Modelling and efficiency optimisation of UHF Dickson rectifiers

Gharehbaghi K., Zorlu O., Kocer F., KÜLAH H.

IET CIRCUITS DEVICES & SYSTEMS, vol.10, no.6, pp.504-513, 2016 (SCI-Expanded) identifier identifier

  • Publication Type: Article / Article
  • Volume: 10 Issue: 6
  • Publication Date: 2016
  • Doi Number: 10.1049/iet-cds.2015.0323
  • Journal Indexes: Science Citation Index Expanded (SCI-EXPANDED), Scopus
  • Page Numbers: pp.504-513
  • Keywords: rectifiers, UHF integrated circuits, integrated circuit modelling, CMOS analogue integrated circuits, UHF Dickson rectifiers, time-efficient modelling approach, computation time, standard transient simulation, generated DC voltage, power conversion efficiency, nonzero reverse current, open load voltage, RF amplitudes, peak forward current, load current, input-to-output formula, channel length modulation, submicron CMOS transistors, body effect, short-channel effect, generated output DC voltage, CMOS process, frequency 900 MHz, size 0, 18 mum, RF, CIRCUITS, SYSTEM
  • Middle East Technical University Affiliated: Yes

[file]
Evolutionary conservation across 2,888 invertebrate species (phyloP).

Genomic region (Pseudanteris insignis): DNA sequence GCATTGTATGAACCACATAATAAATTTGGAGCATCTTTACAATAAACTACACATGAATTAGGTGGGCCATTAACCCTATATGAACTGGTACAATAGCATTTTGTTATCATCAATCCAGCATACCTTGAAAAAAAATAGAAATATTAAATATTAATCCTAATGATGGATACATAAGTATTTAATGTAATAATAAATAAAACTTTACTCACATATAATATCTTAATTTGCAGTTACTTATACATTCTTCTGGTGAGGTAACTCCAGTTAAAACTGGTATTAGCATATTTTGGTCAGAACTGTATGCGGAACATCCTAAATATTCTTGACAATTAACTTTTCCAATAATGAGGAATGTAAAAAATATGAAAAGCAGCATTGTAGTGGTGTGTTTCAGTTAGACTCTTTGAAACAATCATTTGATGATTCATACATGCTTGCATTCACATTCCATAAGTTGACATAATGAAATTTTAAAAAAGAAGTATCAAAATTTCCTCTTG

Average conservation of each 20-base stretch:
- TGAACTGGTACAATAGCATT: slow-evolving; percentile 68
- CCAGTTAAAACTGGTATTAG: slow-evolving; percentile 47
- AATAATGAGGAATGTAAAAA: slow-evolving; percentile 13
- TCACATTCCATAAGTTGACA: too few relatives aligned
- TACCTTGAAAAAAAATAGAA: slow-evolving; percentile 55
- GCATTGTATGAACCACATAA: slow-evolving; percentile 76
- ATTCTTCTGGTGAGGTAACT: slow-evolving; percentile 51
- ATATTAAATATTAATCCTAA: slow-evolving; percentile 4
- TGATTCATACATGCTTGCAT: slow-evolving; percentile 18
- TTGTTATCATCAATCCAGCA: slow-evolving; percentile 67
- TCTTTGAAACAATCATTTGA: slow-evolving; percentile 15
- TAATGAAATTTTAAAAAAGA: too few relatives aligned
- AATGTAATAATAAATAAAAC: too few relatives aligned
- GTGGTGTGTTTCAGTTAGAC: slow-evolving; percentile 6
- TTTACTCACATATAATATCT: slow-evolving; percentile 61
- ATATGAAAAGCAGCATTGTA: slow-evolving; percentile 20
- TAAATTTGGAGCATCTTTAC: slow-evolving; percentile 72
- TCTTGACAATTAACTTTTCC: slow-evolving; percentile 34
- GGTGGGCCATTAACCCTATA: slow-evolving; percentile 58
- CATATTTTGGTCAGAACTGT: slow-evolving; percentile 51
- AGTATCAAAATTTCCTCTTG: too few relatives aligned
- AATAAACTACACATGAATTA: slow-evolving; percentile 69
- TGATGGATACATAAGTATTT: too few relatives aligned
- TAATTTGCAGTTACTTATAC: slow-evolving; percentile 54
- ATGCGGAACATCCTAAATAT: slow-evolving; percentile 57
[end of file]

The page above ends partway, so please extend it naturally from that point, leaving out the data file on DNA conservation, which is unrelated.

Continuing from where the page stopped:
This paper presents a new time-efficient modelling approach for UHF Dickson rectifiers. Due to the very low computation time, the approach can provide a quick and effective alternative to the standard transient simulations. The presented approach results in better estimation of the generated DC voltage and power conversion efficiency compared with the similar works in the literature. For the first time, an accurate mathematical relationship, including the non-zero reverse current, is expressed for finding the open load voltage of the Dickson rectifier while covering the broad range of RF amplitudes. The model uses the relation between the peak forward current and the load current to develop an input-to-output formula. Unlike the previous works, the channel length modulation is taken into consideration for the first time making the proposed model ideal for UHF Dickson rectifiers implemented with submicron CMOS transistors. Moreover, the proposed model takes secondary effects, such as the body effect and short-channel effects into account resulting in a more accurate estimation of the generated output DC voltage. Using the presented approach, a Dickson rectifier working at 900 MHz is implemented in a 0.18 mu m CMOS process. Good agreement between simulation results, predicted results, and measurement results is observed.